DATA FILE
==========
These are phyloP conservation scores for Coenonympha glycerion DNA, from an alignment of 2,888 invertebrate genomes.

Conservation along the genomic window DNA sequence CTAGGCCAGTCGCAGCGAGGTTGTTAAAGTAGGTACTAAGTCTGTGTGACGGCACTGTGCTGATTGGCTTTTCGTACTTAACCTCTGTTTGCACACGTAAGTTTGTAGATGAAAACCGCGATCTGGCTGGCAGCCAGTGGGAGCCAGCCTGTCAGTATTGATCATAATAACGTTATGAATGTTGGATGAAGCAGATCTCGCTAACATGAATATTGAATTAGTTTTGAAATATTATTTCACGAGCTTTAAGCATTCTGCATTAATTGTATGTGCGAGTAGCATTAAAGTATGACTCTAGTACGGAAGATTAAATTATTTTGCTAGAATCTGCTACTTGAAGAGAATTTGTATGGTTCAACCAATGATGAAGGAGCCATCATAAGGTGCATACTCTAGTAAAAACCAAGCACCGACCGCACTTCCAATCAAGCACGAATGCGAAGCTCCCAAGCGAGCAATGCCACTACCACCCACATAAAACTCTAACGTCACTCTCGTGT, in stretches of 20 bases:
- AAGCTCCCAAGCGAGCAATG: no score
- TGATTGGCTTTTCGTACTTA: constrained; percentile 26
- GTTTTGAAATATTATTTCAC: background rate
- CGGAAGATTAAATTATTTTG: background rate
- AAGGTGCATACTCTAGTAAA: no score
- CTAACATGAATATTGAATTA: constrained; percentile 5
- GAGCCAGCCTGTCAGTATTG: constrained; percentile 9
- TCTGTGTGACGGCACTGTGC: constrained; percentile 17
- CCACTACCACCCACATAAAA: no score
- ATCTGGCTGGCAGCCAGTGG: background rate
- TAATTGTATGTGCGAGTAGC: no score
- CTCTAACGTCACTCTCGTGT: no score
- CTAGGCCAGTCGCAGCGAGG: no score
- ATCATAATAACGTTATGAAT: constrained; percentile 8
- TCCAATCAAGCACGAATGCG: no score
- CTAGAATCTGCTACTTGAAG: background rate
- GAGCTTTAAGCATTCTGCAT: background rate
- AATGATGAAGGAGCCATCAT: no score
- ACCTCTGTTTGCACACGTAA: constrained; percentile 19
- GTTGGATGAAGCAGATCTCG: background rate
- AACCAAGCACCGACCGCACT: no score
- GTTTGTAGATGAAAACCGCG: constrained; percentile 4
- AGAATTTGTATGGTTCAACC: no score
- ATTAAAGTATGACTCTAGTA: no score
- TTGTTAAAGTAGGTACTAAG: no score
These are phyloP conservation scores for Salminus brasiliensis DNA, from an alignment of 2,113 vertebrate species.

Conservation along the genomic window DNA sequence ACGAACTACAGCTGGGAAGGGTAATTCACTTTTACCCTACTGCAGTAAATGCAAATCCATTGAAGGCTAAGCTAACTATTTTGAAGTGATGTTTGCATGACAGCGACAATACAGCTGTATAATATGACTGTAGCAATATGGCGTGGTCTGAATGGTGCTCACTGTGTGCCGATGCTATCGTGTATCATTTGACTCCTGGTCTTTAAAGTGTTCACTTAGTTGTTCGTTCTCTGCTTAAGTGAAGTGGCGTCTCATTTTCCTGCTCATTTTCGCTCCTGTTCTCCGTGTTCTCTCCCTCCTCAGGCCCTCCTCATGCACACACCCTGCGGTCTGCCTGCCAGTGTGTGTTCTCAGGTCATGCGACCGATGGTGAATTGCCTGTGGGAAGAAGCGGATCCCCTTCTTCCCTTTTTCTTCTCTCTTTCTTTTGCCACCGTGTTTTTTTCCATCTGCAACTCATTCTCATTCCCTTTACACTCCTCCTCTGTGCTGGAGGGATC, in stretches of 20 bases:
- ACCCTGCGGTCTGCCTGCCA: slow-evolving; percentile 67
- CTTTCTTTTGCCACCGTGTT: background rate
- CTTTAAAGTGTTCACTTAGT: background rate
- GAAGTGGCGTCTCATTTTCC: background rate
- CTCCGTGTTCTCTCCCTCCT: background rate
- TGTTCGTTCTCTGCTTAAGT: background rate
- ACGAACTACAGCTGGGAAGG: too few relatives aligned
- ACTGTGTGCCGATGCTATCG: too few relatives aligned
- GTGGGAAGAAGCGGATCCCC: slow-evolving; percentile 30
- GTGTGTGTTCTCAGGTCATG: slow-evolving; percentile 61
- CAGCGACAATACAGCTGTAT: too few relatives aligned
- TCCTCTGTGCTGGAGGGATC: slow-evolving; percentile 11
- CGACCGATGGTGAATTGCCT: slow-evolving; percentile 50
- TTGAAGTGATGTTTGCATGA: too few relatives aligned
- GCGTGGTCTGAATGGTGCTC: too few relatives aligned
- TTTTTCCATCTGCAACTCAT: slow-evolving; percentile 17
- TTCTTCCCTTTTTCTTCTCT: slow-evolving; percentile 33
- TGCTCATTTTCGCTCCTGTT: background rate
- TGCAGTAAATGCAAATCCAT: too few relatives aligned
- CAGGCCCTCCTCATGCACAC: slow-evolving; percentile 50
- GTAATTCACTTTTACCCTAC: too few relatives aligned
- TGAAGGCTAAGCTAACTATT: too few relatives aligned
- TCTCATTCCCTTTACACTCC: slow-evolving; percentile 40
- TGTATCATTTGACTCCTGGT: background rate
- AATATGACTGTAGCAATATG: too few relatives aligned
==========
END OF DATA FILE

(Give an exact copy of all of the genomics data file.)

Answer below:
These are phyloP conservation scores for Coenonympha glycerion DNA, from an alignment of 2,888 invertebrate genomes.

Conservation along the genomic window DNA sequence CTAGGCCAGTCGCAGCGAGGTTGTTAAAGTAGGTACTAAGTCTGTGTGACGGCACTGTGCTGATTGGCTTTTCGTACTTAACCTCTGTTTGCACACGTAAGTTTGTAGATGAAAACCGCGATCTGGCTGGCAGCCAGTGGGAGCCAGCCTGTCAGTATTGATCATAATAACGTTATGAATGTTGGATGAAGCAGATCTCGCTAACATGAATATTGAATTAGTTTTGAAATATTATTTCACGAGCTTTAAGCATTCTGCATTAATTGTATGTGCGAGTAGCATTAAAGTATGACTCTAGTACGGAAGATTAAATTATTTTGCTAGAATCTGCTACTTGAAGAGAATTTGTATGGTTCAACCAATGATGAAGGAGCCATCATAAGGTGCATACTCTAGTAAAAACCAAGCACCGACCGCACTTCCAATCAAGCACGAATGCGAAGCTCCCAAGCGAGCAATGCCACTACCACCCACATAAAACTCTAACGTCACTCTCGTGT, in stretches of 20 bases:
- AAGCTCCCAAGCGAGCAATG: no score
- TGATTGGCTTTTCGTACTTA: constrained; percentile 26
- GTTTTGAAATATTATTTCAC: background rate
- CGGAAGATTAAATTATTTTG: background rate
- AAGGTGCATACTCTAGTAAA: no score
- CTAACATGAATATTGAATTA: constrained; percentile 5
- GAGCCAGCCTGTCAGTATTG: constrained; percentile 9
- TCTGTGTGACGGCACTGTGC: constrained; percentile 17
- CCACTACCACCCACATAAAA: no score
- ATCTGGCTGGCAGCCAGTGG: background rate
- TAATTGTATGTGCGAGTAGC: no score
- CTCTAACGTCACTCTCGTGT: no score
- CTAGGCCAGTCGCAGCGAGG: no score
- ATCATAATAACGTTATGAAT: constrained; percentile 8
- TCCAATCAAGCACGAATGCG: no score
- CTAGAATCTGCTACTTGAAG: background rate
- GAGCTTTAAGCATTCTGCAT: background rate
- AATGATGAAGGAGCCATCAT: no score
- ACCTCTGTTTGCACACGTAA: constrained; percentile 19
- GTTGGATGAAGCAGATCTCG: background rate
- AACCAAGCACCGACCGCACT: no score
- GTTTGTAGATGAAAACCGCG: constrained; percentile 4
- AGAATTTGTATGGTTCAACC: no score
- ATTAAAGTATGACTCTAGTA: no score
- TTGTTAAAGTAGGTACTAAG: no score
These are phyloP conservation scores for Salminus brasiliensis DNA, from an alignment of 2,113 vertebrate species.

Conservation along the genomic window DNA sequence ACGAACTACAGCTGGGAAGGGTAATTCACTTTTACCCTACTGCAGTAAATGCAAATCCATTGAAGGCTAAGCTAACTATTTTGAAGTGATGTTTGCATGACAGCGACAATACAGCTGTATAATATGACTGTAGCAATATGGCGTGGTCTGAATGGTGCTCACTGTGTGCCGATGCTATCGTGTATCATTTGACTCCTGGTCTTTAAAGTGTTCACTTAGTTGTTCGTTCTCTGCTTAAGTGAAGTGGCGTCTCATTTTCCTGCTCATTTTCGCTCCTGTTCTCCGTGTTCTCTCCCTCCTCAGGCCCTCCTCATGCACACACCCTGCGGTCTGCCTGCCAGTGTGTGTTCTCAGGTCATGCGACCGATGGTGAATTGCCTGTGGGAAGAAGCGGATCCCCTTCTTCCCTTTTTCTTCTCTCTTTCTTTTGCCACCGTGTTTTTTTCCATCTGCAACTCATTCTCATTCCCTTTACACTCCTCCTCTGTGCTGGAGGGATC, in stretches of 20 bases:
- ACCCTGCGGTCTGCCTGCCA: slow-evolving; percentile 67
- CTTTCTTTTGCCACCGTGTT: background rate
- CTTTAAAGTGTTCACTTAGT: background rate
- GAAGTGGCGTCTCATTTTCC: background rate
- CTCCGTGTTCTCTCCCTCCT: background rate
- TGTTCGTTCTCTGCTTAAGT: background rate
- ACGAACTACAGCTGGGAAGG: too few relatives aligned
- ACTGTGTGCCGATGCTATCG: too few relatives aligned
- GTGGGAAGAAGCGGATCCCC: slow-evolving; percentile 30
- GTGTGTGTTCTCAGGTCATG: slow-evolving; percentile 61
- CAGCGACAATACAGCTGTAT: too few relatives aligned
- TCCTCTGTGCTGGAGGGATC: slow-evolving; percentile 11
- CGACCGATGGTGAATTGCCT: slow-evolving; percentile 50
- TTGAAGTGATGTTTGCATGA: too few relatives aligned
- GCGTGGTCTGAATGGTGCTC: too few relatives aligned
- TTTTTCCATCTGCAACTCAT: slow-evolving; percentile 17
- TTCTTCCCTTTTTCTTCTCT: slow-evolving; percentile 33
- TGCTCATTTTCGCTCCTGTT: background rate
- TGCAGTAAATGCAAATCCAT: too few relatives aligned
- CAGGCCCTCCTCATGCACAC: slow-evolving; percentile 50
- GTAATTCACTTTTACCCTAC: too few relatives aligned
- TGAAGGCTAAGCTAACTATT: too few relatives aligned
- TCTCATTCCCTTTACACTCC: slow-evolving; percentile 40
- TGTATCATTTGACTCCTGGT: background rate
- AATATGACTGTAGCAATATG: too few relatives aligned